Ulsterbus has taken over the Muff to Derry service and it is numbered FY16. The service frequency looks good though there is a late start of 12:00 from Derry on Saturdays. It also has been reported that McGonagle’s of Buncrana have taken over the service between there and Derry and that bus passes are invalid on it due to a current lack of reimbursement from the authorities. That company appear not to have a website so I have yet to see a timetable for the new service.

Other than the above, there has been little sign of other routes being reactivated though Highland Radio had a story about Boyce Travel expressing an interest without much in the way of a response. Quite what happens next is unknown so it will be a case of waiting and watching. It would be pity if all the routes were lost because of a company failure.

Mayday Bank Holiday Bus Services for 2014

Not long after Easter, we find ourselves enjoying another bank holiday weekend so bus services are set to deviate from their normal Monday timetables and I have collected what I can find out about what is to be offered on here. In essence, it is a case of mainly observing Sunday timetables though there are exceptions that may be pleasant surprises for you.

Service Changes

Here’s a short list of areas or companies and the sort of service levels that they plan to offer on the Mayday Bank Holiday for 2014:

Bus Éireann

Mainly a Sunday service with some additional alterations.

Cardiff Bus

Sunday service

Cheshire East

Mainly a Sunday service

Coach Services (Thetford)

Sunday service: only routes 80, 82, 83, 85 & 86 will be served.


Mainly a Sunday service level and they have a bus timetables collection too if you need to check further.

First Essex

Sunday service

Lothian Buses

Saturday service


Essentially a Sunday service and they have more information for anyone who needs it.

Oxford Bus Company

These have their own special timetable for the Easter and Mayday bank holidays. Some services operate to Sunday timetable, others as if it was a normal Monday and some not at all.

Pennine Motors

Saturday service

Preston Bus

Sunday service

Ridgways of Glamorgan

No service

South Yorkshire

Mainly a Sunday service

Stagecoach Manchester & Wigan

Sunday service


Essentially, this centres on Glasgow but should apply to anywhere in Scotland’s western central belt. Strathclyde Partnership for Transport (SPT) has a summary of services for the Mayday Bank Holiday on their website.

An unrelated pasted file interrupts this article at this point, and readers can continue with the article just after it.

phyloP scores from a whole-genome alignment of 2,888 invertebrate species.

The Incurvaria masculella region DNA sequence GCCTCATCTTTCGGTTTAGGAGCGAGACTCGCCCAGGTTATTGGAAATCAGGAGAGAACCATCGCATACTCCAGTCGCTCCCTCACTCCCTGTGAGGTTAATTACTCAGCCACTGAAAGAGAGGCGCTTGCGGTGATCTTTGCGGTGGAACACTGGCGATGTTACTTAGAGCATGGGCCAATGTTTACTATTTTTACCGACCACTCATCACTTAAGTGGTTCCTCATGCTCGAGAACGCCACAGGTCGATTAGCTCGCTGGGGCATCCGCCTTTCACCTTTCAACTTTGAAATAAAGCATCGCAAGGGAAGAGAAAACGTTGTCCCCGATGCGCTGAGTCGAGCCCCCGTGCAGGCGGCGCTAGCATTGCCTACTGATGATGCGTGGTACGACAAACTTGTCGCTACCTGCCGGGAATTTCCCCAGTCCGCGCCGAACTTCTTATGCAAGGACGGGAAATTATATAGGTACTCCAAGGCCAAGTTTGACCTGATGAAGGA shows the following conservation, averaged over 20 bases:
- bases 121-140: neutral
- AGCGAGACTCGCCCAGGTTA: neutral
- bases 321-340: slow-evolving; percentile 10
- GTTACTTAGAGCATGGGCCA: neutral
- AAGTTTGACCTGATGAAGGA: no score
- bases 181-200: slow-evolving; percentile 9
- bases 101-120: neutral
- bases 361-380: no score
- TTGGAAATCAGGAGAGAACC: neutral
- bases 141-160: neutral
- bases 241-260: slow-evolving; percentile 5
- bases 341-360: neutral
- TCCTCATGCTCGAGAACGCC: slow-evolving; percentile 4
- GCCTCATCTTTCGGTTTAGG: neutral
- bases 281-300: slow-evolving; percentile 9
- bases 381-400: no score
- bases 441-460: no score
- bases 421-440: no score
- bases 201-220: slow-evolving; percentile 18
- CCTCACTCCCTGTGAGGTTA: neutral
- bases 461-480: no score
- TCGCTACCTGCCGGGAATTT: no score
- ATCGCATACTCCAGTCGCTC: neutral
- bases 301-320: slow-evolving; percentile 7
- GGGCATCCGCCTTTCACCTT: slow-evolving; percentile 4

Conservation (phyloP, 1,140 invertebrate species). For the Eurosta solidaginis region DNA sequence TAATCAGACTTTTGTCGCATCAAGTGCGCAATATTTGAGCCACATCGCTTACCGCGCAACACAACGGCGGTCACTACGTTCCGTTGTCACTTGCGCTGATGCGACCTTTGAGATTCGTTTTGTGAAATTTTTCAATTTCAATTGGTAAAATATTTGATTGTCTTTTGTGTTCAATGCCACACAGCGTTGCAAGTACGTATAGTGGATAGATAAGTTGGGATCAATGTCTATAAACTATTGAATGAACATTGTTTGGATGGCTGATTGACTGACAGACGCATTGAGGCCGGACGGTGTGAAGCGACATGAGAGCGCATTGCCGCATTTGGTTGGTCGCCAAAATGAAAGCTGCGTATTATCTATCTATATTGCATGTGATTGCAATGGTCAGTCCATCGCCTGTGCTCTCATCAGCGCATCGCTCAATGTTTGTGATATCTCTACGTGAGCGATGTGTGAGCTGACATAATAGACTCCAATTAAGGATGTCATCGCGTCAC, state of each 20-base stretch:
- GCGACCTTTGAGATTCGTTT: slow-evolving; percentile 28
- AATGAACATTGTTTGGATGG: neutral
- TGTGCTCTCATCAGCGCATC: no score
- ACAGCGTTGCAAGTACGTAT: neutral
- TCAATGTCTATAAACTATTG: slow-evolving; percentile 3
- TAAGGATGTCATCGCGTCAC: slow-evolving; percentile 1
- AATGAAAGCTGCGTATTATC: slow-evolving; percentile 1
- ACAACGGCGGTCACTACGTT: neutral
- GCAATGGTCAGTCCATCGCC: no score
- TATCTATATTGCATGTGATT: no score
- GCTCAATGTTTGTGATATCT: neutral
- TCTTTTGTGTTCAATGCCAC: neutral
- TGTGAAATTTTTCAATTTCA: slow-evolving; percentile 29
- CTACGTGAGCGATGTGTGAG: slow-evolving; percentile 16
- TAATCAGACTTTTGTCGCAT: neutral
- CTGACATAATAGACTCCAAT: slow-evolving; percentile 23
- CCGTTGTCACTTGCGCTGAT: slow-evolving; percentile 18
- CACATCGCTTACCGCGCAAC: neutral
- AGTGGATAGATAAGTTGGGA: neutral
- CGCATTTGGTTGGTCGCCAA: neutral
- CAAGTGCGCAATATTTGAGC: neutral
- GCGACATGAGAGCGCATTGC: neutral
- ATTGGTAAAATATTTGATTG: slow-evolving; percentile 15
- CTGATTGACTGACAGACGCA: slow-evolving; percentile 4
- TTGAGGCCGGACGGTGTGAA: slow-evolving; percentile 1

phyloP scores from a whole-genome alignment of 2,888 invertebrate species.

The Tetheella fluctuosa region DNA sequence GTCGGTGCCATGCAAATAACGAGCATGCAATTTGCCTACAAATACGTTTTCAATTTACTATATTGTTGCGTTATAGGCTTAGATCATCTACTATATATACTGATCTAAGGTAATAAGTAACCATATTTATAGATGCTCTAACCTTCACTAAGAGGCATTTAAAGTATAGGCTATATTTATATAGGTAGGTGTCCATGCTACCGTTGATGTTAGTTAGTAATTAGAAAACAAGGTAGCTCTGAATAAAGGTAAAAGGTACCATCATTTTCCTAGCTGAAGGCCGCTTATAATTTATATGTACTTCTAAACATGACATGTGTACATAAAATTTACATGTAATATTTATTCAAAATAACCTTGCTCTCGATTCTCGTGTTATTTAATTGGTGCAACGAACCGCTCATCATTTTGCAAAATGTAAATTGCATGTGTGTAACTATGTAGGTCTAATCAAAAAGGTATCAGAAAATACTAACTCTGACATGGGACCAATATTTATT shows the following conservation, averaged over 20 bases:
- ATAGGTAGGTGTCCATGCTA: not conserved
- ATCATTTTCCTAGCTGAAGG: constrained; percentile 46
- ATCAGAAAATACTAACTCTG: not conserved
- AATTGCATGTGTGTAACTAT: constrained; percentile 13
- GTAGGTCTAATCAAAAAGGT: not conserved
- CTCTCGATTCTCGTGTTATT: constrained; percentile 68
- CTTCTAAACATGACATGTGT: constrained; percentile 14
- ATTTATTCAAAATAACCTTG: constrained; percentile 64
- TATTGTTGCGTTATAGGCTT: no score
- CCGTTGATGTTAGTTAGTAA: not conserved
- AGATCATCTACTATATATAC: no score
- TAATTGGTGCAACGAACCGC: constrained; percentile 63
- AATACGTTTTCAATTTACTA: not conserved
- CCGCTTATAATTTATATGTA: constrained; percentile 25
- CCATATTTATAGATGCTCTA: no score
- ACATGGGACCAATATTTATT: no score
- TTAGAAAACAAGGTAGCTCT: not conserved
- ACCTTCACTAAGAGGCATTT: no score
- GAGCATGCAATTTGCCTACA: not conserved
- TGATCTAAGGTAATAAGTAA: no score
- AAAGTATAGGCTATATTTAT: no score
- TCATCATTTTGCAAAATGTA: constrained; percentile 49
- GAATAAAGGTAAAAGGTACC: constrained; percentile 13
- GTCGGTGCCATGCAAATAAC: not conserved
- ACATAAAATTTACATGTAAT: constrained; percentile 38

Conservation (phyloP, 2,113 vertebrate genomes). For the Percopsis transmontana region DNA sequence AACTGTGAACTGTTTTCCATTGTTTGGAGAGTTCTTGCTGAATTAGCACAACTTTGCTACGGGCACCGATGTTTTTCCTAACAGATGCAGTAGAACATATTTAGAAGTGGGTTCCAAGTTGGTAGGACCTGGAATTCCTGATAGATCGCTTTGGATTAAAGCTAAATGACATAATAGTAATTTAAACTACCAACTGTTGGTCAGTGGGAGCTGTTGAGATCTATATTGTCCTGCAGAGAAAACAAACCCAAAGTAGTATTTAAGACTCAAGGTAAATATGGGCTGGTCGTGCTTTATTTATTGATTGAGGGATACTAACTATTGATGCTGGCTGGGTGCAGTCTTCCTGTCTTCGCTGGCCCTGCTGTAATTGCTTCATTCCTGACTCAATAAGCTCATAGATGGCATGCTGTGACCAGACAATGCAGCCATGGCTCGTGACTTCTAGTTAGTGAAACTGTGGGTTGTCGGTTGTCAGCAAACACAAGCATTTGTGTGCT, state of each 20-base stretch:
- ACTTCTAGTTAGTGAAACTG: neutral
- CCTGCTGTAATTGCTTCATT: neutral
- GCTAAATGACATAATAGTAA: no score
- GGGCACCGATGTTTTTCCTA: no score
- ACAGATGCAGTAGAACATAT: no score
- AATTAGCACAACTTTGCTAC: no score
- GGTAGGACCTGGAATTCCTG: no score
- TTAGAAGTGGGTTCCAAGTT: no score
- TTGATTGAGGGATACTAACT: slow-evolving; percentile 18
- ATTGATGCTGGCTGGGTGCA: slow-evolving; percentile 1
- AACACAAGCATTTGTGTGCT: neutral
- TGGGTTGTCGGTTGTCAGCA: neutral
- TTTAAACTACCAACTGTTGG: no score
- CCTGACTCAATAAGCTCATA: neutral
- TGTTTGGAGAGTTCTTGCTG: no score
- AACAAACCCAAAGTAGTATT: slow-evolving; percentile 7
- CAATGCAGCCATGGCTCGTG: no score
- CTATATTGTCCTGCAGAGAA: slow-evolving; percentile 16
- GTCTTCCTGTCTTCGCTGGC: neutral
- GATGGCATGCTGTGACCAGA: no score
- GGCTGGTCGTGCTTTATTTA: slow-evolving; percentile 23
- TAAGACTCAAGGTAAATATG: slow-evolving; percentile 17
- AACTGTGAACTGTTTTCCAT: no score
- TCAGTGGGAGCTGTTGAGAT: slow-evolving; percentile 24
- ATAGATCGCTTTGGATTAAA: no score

Trent Barton

Sunday service

Vale of Glamorgan

Mainly a Sunday service with the only exceptions being Cardiff Airport services 905 and T9. They are running to a normal weekday timetable.

West Midlands

Sunday service. Network West Midlands have more information if you need it.

West Yorkshire

Metro have a leaflet containing the details you would need.

Yellow Buses (Bournemouth)

Sunday services with routes 1A, 1B, 1C, 2, 2B, 3, 4A, 4B, 5A, 5B, 6, 24 and A1 operating.

Nothing for you above?

If none of the above cover your area, Traveline always remains a useful port of call and their national or regional websites are listed below:



Cumbria & Northeast England


Northwest England

East Midlands, England

West Midlands, England

East Anglia

Southeast England

Southwest England

Hope you have a good one, whatever you do.


The current round of snow is having quite an effect on the transport network in some places. Thankfully, Macclesfield doesn’t seem to be the worst hit though there must be a considerable snow covering on the hills not far from the town and Buxton cannot escape either. The A537/A54 are closed to traffic so things cannot be good up on the heights. If it’s like what we got at the start of the year, they’ll need snowblowers to clear roads.

Bowers are unable to offer the full service that they usually do and the 27 Macclesfield-Knutsford route was only operated for part of the afternoon and it looked as if the same applied to the 19 Macclesfield-Whirley-Prestbury service. They are based in Chapel-en-le-Frith so that cannot help them. It’s one thing to struggle to get buses out from a depot but it’s another if drivers cannot get there in the first place.

From the bus tracker, Arriva seems to be able to keep the 130 Macclesfield-Manchester service going though there are delays and thoughts of them persuaded me to work from home today. A look at their latest update conveys to me the impression that we are getting off more lightly than some other places. They have created a summary in PDF so as to stop people hammering the website like they did at the start of the year.